As we know, a $(t,r,n)$-ramp scheme is described by means of two thresholds $t$ and $r$. Every set with at most $t$ participants is forbidden, while every set with at least $r$ participants is authorized. In other words, we require that any subset of at least $r$ participants can recover the secret, while any subset of size at most $t$ cannot learn anything about the secret. In the ramp schemes proposed in [1], the length (or entropy) of every share is $1/(r − t)$ times the length (or entropy) of the secret, which is also optimal.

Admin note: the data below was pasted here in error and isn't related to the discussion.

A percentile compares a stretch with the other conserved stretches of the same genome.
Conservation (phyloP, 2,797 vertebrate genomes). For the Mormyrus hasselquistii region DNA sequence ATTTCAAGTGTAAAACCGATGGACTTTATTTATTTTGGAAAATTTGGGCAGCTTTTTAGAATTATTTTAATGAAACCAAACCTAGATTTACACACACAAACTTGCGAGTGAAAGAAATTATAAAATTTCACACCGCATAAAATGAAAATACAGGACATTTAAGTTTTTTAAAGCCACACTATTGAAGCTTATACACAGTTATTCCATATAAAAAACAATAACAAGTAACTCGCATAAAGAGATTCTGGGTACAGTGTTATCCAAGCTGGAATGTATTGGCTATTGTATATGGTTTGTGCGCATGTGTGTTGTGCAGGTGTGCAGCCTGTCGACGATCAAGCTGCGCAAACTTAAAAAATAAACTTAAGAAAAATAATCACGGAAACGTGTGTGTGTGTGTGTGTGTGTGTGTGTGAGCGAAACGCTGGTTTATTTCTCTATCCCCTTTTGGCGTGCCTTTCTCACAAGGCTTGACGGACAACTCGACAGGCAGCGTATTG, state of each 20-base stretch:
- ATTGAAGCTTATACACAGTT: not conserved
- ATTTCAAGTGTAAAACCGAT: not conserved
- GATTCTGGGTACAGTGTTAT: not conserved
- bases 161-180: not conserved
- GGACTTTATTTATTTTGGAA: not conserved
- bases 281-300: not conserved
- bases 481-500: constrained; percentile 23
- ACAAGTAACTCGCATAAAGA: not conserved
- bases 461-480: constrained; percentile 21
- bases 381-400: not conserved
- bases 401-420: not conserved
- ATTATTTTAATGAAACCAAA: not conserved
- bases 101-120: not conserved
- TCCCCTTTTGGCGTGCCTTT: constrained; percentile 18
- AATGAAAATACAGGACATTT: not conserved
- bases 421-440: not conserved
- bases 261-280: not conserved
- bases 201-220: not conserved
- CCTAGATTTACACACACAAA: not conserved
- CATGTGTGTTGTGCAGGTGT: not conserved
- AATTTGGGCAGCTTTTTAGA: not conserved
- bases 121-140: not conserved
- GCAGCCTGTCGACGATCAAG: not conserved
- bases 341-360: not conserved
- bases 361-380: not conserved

My question. As we mention above, the optimal $(t,r,n)$-ramp scheme always exists. However, what is known when we consider a certain secret? To be specific, what is the lower bound (given by a proof) and the upper bound (given by a construction) of information ratio for sharing a $1$-bit binary secret? Could the ratio reach $1/(r-t)$, i.e., each participant holds $1/(r-t)$-bit information? What is the best result known to us?

[1]: G. R. Blakley, C. Meadows. Security of Ramp Schemes. Advances in Cryptology, Crypto’84. Lecture Notes in Comput. Sci. 196 (1985) 242–268.


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